Chapter 4

Notwithstanding the Captain thought he had got quit of Teague, in the matter of the press, he had still some trouble; for the bog-trotter was dissatisfied. He had a hankering after the press still, and talked of taking up subscriptions. To put him off, the Captain suggested the publishing his travels. Teague, said he, if many a man had what you have in your power, he would make a fortune by it. You have been in the Conciergerie. That, of itself, might make a chapter that would fill a volume. If you take up subscriptions, why not for such a work as that? It will sell for a ready penny these times; I would advise you to go about it.

Och, on my shoul, said Teague, but it would make a book as big as the praists’ bible, if I was to tell all dat I saw on toder side de great water, In dat great country, old France; where de paple talk all at once wid de brogue on deir tongues, and say nothing. The devil burn me, but deir foutres, and parbleus, would make a book, as big as a church staple.

Well done Teague, said the Captain; you must then set about it. The first thing it will behoove you to consider, is the manner in which it will be written; whether your narration shall be in the first person, as, “I did this,” and “I did that;” or whether in the third person, as it were one speaking of you, as, “O'Regan having done so, and made an observation to this effect.” And whether it shall be in the way of continued narrative, with chapters, or in the shape of a journal, or be cast in the way of letter. For all these modes of writing are used as best suits the traveller; or may be thought most pleasing to the reader. One advantage you will have, that you need not stick pertinaciously to the truth; for travellers have a licence to deviate; and they are not considered as on oath, or upon honour in giving their accounts. Embellishment is allowable, some illumination of their story: though, confining yourself to the truth strictly, I make no doubt, your story will be sufficiently extravagant, and of course border on the marvellous.

The fact was, that the bog-trotter had incidents sufficient to enliven his history. He had been in the suit of Anacharsis Cloots, and personated an Esquimaux Indian; he had been taken up in a balloon some distance from the earth, and let down by a parachute, instead of a sheep. It is true, this was not with his own consent, but by force; the Parisian thinking it of little account whether the experiment was made with him or a less valuable animal. It is true, to make amends for this, a royalist lady fell in love with him, thinking he had a resemblance to the young duke of Orleans. He had made a fortunate escape in the conciergerie. A prisoner in the next cell, No. 1, finding the letter G put upon his door, which stands for guillotine; exchanged for a few louis’s with O’Regan, 2. But an order came to reprieve No. 1, and to take No. 2, meaning the bog-trotter. The consequence was, that the Frenchman was put into the cart, and our sans culotte escaped.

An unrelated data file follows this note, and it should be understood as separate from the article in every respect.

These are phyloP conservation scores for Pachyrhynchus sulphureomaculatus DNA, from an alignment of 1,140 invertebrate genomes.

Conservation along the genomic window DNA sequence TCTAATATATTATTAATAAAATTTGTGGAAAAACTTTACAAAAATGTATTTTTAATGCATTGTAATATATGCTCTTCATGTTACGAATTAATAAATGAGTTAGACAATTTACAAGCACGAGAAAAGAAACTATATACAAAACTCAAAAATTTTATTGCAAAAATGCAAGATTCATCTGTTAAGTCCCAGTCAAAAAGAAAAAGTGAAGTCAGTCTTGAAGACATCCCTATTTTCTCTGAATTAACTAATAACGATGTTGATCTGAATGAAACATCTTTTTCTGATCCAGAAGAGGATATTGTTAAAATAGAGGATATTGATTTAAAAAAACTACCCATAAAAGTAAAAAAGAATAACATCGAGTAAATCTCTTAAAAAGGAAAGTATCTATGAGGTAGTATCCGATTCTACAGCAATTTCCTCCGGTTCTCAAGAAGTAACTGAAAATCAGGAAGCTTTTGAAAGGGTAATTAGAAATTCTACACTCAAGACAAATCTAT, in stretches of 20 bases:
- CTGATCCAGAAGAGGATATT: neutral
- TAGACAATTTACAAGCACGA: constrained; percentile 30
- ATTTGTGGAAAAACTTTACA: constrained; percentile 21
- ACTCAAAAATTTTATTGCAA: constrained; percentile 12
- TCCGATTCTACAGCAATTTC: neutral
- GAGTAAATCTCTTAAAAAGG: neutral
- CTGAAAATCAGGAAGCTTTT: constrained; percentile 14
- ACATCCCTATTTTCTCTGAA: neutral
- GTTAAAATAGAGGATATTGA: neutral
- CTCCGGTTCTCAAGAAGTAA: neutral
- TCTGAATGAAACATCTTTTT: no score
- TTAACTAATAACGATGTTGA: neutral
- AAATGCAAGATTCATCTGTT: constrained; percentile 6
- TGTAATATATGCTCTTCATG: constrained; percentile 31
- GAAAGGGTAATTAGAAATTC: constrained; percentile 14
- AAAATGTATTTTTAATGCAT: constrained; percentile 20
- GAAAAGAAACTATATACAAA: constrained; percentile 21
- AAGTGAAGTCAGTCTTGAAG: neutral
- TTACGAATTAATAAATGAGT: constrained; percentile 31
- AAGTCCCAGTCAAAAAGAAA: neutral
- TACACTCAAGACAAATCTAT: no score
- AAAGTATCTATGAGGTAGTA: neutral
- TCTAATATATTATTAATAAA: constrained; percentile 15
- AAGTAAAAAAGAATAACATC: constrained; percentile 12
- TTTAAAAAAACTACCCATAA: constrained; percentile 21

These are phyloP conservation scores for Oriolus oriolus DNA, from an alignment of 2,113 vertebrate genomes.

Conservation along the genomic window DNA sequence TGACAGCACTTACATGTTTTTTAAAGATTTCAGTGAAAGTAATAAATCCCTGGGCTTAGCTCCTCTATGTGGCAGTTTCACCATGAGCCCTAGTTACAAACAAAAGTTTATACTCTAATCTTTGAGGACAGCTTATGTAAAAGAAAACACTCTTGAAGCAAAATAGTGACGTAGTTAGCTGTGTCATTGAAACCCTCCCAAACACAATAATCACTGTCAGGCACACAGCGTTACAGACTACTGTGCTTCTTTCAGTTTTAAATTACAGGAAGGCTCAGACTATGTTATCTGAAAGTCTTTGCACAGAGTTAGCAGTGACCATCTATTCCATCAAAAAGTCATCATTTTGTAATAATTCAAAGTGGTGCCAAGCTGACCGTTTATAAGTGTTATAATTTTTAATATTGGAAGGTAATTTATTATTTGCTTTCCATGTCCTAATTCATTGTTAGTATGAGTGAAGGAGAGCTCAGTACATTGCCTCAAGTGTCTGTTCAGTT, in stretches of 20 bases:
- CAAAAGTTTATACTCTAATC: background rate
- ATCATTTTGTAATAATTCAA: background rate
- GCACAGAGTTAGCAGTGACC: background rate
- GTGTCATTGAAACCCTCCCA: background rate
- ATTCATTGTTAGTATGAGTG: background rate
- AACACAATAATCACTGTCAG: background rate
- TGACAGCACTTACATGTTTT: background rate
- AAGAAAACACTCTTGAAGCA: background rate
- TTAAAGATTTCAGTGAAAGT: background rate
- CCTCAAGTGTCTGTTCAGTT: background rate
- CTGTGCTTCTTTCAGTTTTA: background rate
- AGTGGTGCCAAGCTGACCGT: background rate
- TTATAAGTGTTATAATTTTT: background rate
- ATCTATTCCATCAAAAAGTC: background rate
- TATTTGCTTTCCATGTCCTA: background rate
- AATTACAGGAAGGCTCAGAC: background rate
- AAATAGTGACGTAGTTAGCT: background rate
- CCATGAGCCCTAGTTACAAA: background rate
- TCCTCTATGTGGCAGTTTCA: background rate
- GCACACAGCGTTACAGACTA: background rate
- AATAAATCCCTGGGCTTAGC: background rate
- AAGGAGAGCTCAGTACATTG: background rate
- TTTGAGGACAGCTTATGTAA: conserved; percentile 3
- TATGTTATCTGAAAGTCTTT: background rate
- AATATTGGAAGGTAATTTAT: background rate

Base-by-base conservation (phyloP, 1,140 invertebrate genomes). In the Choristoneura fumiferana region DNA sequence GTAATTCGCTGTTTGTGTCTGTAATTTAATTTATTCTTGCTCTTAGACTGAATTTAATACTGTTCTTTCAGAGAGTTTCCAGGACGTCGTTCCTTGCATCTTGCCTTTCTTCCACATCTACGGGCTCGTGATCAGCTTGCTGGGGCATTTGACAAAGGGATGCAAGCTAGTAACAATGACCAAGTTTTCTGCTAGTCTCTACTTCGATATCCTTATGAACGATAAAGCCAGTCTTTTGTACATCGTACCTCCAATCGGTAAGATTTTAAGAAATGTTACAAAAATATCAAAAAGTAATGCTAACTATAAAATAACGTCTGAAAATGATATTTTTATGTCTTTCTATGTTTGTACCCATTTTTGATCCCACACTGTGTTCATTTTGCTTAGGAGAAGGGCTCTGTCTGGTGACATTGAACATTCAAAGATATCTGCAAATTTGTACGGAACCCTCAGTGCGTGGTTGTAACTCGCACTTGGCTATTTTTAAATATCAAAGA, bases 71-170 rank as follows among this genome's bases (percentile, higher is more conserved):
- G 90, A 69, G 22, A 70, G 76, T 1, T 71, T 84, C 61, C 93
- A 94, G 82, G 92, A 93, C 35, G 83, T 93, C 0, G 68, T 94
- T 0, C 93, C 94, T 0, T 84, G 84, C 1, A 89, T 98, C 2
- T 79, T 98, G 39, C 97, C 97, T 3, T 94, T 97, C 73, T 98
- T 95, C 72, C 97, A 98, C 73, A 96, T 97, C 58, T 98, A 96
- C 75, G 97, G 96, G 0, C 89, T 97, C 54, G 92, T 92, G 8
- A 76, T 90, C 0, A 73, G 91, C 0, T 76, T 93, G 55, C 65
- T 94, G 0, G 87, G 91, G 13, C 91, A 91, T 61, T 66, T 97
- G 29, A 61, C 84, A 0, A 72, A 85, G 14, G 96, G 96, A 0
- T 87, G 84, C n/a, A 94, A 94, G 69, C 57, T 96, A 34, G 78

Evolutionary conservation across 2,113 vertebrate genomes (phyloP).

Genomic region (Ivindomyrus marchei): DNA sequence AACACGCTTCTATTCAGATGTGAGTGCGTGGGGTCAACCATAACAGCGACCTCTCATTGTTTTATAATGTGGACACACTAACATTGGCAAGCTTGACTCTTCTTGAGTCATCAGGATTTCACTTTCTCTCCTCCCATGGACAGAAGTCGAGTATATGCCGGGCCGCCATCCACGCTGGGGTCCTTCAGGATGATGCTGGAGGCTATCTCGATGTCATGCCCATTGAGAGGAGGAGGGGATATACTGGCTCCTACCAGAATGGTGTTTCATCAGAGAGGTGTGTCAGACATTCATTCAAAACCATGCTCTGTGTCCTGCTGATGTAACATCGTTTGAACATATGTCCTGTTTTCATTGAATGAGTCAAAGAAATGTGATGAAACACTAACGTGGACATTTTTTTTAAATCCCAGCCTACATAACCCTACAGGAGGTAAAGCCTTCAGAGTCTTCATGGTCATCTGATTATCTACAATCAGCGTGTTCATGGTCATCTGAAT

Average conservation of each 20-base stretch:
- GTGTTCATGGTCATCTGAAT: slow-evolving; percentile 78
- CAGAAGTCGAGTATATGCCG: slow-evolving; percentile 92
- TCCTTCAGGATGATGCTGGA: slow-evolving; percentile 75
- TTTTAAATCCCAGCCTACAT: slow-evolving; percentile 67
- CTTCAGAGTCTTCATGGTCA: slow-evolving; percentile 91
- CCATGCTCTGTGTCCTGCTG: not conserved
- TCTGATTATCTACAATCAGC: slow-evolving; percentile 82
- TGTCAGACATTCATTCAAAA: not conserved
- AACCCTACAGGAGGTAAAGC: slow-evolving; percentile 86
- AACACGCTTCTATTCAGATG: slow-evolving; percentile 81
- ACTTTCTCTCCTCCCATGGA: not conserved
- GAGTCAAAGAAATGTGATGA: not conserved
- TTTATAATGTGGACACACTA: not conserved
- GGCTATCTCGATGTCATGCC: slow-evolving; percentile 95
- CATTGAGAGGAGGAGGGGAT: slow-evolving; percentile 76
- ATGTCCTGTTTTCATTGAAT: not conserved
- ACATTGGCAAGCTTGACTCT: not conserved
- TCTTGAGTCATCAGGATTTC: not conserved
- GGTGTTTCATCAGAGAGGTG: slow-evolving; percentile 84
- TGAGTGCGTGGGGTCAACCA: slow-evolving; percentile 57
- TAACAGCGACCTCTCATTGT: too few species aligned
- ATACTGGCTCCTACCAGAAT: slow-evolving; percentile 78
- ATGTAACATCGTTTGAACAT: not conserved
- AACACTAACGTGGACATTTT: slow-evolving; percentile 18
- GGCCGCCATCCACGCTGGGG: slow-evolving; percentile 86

It would make a book, as has been said, to exhaust these particulars, and many more that occurred. The Captain having recommended the work, was concerned to have it accomplished with some credit to those concerned, and therefore thought it advisable to give the author some hints before he entered on the task.

Teague, said he, the first thing to be thought of, is a place to write. The extremes are two, the cellar, and the garret. The cellar was chosen by an orator of Greece, to write his orations, or at least prepare for the writing them; for in this, he is said to have copied over eight times the history of Thucidydes. Whether it is the darkness, or the solitude of the cavern, that is congenial to the talent of writing, may be a question. I should think, however, that the aerial mansion of a garret is most favourable to the lighter species of writing such as madrigals; or paragraphs in magazines, or novels. But as yours is a serious work, it may be above the subterranean, and below the firmament. Perhaps a middle story may suffice. It will depend, however, on your head. If you find yourself light, go down; if heavy, mount; and thus adjust your apartment to your feelings. The wasps choose the garret; but the spider is found sometimes in the cellar; and his weaving is an emblem of the composition of an author.

As to style, just write as you would speak, and give your account with simplicity, without affectation; understanding your subject well, and using no more words, than are necessary to express your meaning.

As to paper whether common or woven; or as to type, whether single or double pica; these are terms I do not understand. I see them in the advertisements, and that is all I know about them. Whether duodecimo, octavo, or folio, will depend upon the bulk of what is to be printed.